Plenty of space and kit, decent material quality and finish, a few neat, practical features… this is what most people shopping for a usable, versatile and inexpensive family car will expect of the Tivoli.

And, for the most part, they’ll find it here.

Nic Cackett

Nic Cackett

Road tester
The options list is concise, but that doesn’t mean Ssangyong hasn’t caught the personalisation bug. The Red Leather Pack is almost guaranteed to make your Tivoli one of a kind

The car only really gives you what you’re paying for, in some ways – which is to say, not the most rich or carefully chosen fascia mouldings and not the last word in styling flourishes or systems sophistication.

But it does much better than the class average on boot space, passenger accommodation and standard kit.

For taller drivers, the Tivoli is one of the few that actually delivers on the tacit promise of the crossover breed, in that it has plenty of head room. With more than a metre of space from seat to ceiling in the front, there’s more head room than in a Suzuki Vitara or a Renault Kadjar, while rear head room is equally outstanding.

Slightly short, flat seat cushions make sitting less comfortable than it might be, but there’s easily enough space in the back for adults, with good underseat foot space and even your own heated leather seats.

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Onboard stowage options are good, with usefully large cubbies in the doors, inside the centre armrest and inside the glovebox.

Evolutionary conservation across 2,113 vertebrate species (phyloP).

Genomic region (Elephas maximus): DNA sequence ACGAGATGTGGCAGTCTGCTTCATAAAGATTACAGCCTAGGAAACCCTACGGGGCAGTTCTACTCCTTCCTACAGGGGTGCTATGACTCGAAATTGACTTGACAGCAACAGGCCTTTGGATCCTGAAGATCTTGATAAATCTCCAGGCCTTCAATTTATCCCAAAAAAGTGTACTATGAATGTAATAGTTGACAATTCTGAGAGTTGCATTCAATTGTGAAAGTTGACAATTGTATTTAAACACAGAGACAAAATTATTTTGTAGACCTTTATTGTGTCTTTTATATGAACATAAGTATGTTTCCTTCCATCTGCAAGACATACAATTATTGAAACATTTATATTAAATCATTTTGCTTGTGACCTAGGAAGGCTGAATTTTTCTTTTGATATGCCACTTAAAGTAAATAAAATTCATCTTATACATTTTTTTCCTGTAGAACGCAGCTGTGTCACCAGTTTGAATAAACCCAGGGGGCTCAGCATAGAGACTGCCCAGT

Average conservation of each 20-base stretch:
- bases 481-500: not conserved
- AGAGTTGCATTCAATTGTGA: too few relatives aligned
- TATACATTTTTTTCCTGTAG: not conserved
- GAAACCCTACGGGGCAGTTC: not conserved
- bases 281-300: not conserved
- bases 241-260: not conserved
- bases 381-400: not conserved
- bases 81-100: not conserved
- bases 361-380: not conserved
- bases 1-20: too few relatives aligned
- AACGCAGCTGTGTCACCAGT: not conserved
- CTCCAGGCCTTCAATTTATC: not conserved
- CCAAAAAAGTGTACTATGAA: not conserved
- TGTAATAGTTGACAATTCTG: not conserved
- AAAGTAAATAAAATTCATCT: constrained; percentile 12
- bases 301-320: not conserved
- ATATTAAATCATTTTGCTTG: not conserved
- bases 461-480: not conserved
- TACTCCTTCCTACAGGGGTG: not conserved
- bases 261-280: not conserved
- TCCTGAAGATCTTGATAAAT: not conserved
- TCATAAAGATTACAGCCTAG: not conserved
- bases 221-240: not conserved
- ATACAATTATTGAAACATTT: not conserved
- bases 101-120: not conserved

We’re not entirely convinced by Ssangyong’s preference for elasticated bungee-style retainers on the front seatbacks (where you might otherwise find a pocket), because smaller, loose items aren’t as easily held.

It also seems a shame that sliding rear seats have been omitted because, without an extended wheelbase in play with this XLV version, they might have allowed for an even larger boot when the occasion called for it.

As it is, and although it looks large judging by the bulky rear bodywork on the outside, the Tivoli XLV’s boot is actually slightly shorter behind the rear seats, and both narrower and shallower under the load bay cover, than that of a full-sized crossover like a Renault Kadjar.

It’s still a good size and beats most smaller crossover rivals on overall load length, but Ssangyong could and should have done more to offer underfloor storage space, and perhaps to make the standard boot board adjustable on height. 

Any proper family car on offer for less than £20,000 that comes with a 7.0in touchscreen infotainment system, a decent navigation system and plenty of connectivity options deserves some credit — and that’s what we’re prepared to give here.

The Tivoli’s TomTom-based navigation system can be a bit slow to render, but its mapping is actually quite good and detailed, its view settings are easy to juggle, it’s easy to program (thanks to online points of interest search) and the infuriating always-on auto-zoom of other cheap systems is notable by its absence.

There’s no DAB radio here, nor is there any smartphone mirroring functionality, and both are big omissions, but the system’s iPod integration is quite good.

The propensity of the Bluetooth to auto-connect with a paired phone is a bit flaky, and we’re not sure how much call there is for HDMI connectivity in a budget crossover (a function the Tivoli does indeed offer), but those reservations apart, this system is certainly a respectable one for the money.

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